This information is for the following models:

  • EF-E Smart AdapterTM MARK IV/V (model number MB_EF-E-BM4 / MB_EF-E-BT4 / MB_EF-E-BT5)
  • EF-E Speed BoosterTM ULTRA (model number MB_SPEF-E-BM2 / MB_SPEF-E-BT2 / MB_SPEF-E-BT3)

ABOUT THIS DOWNLOAD

  • Name: Firmware update V0.57 for EF-E Smart AdapterTM MARK IV/V and EF-E Speed BoosterTM ULTRA
  • Release date: 26 Jun 2017
  • Benefits and improvements:
    – Added autofocus support during high speed and medium speed continuous drive (up to 10fps) on Sony A9 (“Green” mode only). Experiment with the “Priority Set in AF-C” setting for the best compromise between hit rate and frame rate for your shooting style. Overall performance depends on lens used. The camera does not use hunting while tracking is in operation. If subject movement exceeds the measurement range of the OSPDAF sensor, autofocus pauses. This is by design. The measurement range of the OSPDAF sensor decreases as the focal length increases. Except for the original Mark I Smart Adapter this feature is available for all subsequent Speed Boosters and Smart Adapters.
    – Enlarged PDAF area on supported cameras when adapter is in Advanced mode, with the advisory that AF performance may be unsatisfactory outside of the central portion of the frame.
    – Enabled AF illuminator (Advanced mode only).
    – There is an AF accuracy issue when using AF-S or DMF on Sony A9 and telephoto lenses with Metabones in “Advanced” mode, which affects this and all previous firmware versions. Green mode, which is set by default on Sony A9, is not affected (except for the original Smart Adapter Mark I, which does not support “Green” mode). A9 users are advised to not use “Advanced” mode but stick with the default “Green” mode. In addition, some telephoto lenses rarely exhibit this issue, such as EF 200/2.8L II USM, EF 400/5.6L USM and Tamron 150-600/5-6.3 VC USD A011. Investigation of this issue is still in progress.
    – Fixed AF issue with EF-S 10-18mm f/4.5-5.6 IS STM and EF-S 18-135/3.5-5.6 IS Nano USM lenses.
    – Fixed smooth iris support for 40/2.8 STM, 50/1.8 STM and Sigma 50-100/1.8 DC HSM Art 016.
    – Fixed CN-E 18-80 T4.4 L IS KAS S servo zoom used by the camera’s zoom rocker and the lens’ rocker in alternation.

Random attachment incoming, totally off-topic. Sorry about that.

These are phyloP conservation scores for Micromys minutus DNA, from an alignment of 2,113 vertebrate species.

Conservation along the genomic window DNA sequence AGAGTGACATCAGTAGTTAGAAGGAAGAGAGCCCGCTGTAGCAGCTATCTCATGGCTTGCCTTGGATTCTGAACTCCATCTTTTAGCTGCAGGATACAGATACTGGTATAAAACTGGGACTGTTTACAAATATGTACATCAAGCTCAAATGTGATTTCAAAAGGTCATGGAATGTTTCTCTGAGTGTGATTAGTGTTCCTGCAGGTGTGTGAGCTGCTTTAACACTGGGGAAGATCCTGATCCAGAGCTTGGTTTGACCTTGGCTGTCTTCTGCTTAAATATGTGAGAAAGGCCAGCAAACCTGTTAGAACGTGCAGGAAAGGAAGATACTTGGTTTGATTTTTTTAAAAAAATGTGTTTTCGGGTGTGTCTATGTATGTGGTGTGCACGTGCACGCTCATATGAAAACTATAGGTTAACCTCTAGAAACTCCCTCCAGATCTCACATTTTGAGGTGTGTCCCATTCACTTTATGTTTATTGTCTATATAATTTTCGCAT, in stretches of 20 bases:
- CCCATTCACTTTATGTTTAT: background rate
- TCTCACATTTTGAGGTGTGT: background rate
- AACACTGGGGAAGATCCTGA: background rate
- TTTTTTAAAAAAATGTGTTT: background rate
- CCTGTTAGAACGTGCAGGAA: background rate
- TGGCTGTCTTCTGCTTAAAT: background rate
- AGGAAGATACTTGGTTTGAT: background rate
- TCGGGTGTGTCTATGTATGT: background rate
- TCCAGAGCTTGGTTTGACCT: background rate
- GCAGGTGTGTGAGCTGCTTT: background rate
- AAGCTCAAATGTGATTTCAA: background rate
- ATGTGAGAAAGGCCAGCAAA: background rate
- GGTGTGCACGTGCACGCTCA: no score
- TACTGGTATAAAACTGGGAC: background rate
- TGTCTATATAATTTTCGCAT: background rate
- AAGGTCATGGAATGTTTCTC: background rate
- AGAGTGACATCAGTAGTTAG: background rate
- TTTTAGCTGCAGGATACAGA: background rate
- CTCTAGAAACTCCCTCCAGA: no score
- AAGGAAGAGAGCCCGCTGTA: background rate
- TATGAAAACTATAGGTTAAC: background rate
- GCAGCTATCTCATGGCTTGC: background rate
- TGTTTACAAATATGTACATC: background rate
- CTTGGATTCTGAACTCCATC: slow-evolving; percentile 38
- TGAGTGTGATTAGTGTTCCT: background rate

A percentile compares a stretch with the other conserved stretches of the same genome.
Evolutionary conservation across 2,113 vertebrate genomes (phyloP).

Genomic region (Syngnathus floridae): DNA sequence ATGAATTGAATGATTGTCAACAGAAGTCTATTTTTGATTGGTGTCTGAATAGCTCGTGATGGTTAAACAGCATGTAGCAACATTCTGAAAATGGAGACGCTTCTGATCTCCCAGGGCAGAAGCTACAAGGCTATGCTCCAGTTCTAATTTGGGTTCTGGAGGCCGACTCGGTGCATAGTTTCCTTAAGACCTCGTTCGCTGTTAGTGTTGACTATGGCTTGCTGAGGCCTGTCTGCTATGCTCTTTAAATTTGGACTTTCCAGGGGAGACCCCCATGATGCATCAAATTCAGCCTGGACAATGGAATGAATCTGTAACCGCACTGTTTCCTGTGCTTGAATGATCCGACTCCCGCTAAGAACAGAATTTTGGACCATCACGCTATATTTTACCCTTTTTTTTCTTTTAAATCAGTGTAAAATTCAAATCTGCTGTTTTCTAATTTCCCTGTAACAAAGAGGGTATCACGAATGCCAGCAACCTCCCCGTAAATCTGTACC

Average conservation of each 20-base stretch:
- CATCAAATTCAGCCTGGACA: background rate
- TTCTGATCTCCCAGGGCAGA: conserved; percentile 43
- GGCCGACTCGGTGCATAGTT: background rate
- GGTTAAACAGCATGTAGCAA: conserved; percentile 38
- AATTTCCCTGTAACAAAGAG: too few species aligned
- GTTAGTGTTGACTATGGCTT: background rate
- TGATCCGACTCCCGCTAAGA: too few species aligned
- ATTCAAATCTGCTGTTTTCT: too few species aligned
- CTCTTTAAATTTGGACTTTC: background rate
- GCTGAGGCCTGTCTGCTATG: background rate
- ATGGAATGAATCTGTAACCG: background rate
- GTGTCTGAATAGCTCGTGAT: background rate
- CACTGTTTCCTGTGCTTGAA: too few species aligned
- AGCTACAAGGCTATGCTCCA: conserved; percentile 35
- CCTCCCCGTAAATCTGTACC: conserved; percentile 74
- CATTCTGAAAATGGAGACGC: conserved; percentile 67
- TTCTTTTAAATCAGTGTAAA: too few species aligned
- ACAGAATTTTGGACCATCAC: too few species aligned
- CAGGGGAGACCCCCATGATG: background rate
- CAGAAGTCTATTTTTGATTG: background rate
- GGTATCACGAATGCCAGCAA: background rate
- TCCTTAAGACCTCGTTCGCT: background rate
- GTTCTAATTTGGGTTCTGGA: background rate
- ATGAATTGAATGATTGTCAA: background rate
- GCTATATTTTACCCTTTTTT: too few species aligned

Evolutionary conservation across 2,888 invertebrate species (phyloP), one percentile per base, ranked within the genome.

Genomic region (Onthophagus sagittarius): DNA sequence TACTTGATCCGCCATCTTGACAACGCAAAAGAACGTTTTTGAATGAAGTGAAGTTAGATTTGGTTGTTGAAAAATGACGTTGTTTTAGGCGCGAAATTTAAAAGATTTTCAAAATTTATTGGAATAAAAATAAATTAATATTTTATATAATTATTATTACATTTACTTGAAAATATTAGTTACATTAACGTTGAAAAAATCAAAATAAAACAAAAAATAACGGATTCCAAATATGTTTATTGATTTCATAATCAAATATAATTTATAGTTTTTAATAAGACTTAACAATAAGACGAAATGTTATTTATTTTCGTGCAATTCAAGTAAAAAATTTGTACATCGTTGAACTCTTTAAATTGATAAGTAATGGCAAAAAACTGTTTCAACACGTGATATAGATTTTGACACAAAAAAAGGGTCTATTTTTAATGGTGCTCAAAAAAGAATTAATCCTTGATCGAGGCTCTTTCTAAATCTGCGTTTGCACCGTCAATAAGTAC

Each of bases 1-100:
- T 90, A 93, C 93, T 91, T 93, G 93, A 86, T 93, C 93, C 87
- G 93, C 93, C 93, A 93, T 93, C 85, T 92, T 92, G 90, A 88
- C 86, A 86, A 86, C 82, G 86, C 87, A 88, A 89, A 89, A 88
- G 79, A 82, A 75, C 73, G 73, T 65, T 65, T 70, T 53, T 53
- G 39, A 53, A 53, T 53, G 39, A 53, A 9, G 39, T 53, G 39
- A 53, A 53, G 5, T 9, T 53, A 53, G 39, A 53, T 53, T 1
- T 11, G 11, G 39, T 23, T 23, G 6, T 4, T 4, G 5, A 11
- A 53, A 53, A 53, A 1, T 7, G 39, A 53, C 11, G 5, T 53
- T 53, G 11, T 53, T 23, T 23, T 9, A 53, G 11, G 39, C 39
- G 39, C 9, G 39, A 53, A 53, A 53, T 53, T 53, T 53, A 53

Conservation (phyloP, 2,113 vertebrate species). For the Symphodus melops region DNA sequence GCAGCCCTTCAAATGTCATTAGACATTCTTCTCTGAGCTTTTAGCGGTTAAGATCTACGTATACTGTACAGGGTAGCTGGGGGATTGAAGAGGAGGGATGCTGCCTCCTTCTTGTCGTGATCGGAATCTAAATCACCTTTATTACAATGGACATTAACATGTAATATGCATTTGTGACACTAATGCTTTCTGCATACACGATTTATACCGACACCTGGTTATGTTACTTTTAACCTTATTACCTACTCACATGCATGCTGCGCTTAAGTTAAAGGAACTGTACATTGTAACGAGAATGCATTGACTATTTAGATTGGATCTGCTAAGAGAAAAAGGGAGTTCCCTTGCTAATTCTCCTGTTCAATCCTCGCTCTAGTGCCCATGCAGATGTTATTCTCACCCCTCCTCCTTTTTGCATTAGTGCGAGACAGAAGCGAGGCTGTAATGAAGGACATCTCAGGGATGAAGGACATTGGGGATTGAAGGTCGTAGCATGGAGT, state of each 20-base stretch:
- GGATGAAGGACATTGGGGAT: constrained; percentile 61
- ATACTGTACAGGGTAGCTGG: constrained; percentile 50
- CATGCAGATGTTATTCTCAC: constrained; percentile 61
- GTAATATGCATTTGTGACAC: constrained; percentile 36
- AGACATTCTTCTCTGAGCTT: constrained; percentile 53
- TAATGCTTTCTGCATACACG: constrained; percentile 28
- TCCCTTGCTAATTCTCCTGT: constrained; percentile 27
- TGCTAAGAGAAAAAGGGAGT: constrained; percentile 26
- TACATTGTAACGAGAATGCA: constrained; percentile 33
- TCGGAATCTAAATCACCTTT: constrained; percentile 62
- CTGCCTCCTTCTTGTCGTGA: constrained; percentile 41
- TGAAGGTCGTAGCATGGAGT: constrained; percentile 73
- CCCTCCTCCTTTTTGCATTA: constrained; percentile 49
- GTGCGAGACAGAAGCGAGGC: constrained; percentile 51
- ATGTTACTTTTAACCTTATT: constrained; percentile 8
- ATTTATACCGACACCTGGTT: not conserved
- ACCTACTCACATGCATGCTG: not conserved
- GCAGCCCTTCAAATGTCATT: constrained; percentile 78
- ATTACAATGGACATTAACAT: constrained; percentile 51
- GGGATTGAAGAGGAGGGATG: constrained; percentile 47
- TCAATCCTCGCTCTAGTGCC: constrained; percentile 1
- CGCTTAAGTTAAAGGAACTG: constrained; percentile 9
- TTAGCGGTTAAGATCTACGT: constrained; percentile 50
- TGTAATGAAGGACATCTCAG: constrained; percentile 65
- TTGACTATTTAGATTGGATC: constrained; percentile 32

– Fixed CN-E 18-80 T4.4 L IS KAS S auto iris when adapter is in Green mode, where extremely bright conditions no longer causes the iris to close completely.
    – Fixed aperture display with Canon EF 300mm f/4L IS USM lens and Kenko Pro 300 teleconvertter.
    – Corrected W-T zoom scale display in “Advanced” mode for Speed Booster and Kenko Pro 300 teleconverter (except Mark I/II/III and original Speed Booster).
    – Faster aperture diaphragm for still photography in Advanced mode when Live Vide mode is set to Setting Effect OFF.
    – LED (if available) now shows solid magenta when adapter is connected to USB waiting for Metabones App to run.



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Italian Nikon distributor sets world record for largest human camera

by on Jun.26, 2017, under Reviews


Nikon is keeping the 100th anniversary party going with a new one-of-a-kind feat: assembling the world’s largest ‘human camera’. Italian distributor Nital and Media Italia put on the event, and over a thousand volunteers answered the call to don black, grey, white and red t-shirts. On June 17th, the human camera components were assembled into the unmistakable shape of a Nikon DSLR.

In case there was any doubt, a judge from the Guinness World Records was on hand to declare that it was indeed the largest human camera ever created. In any case, it seems like about a thousand people had a decent time and got a free t-shirt and hat out of the deal.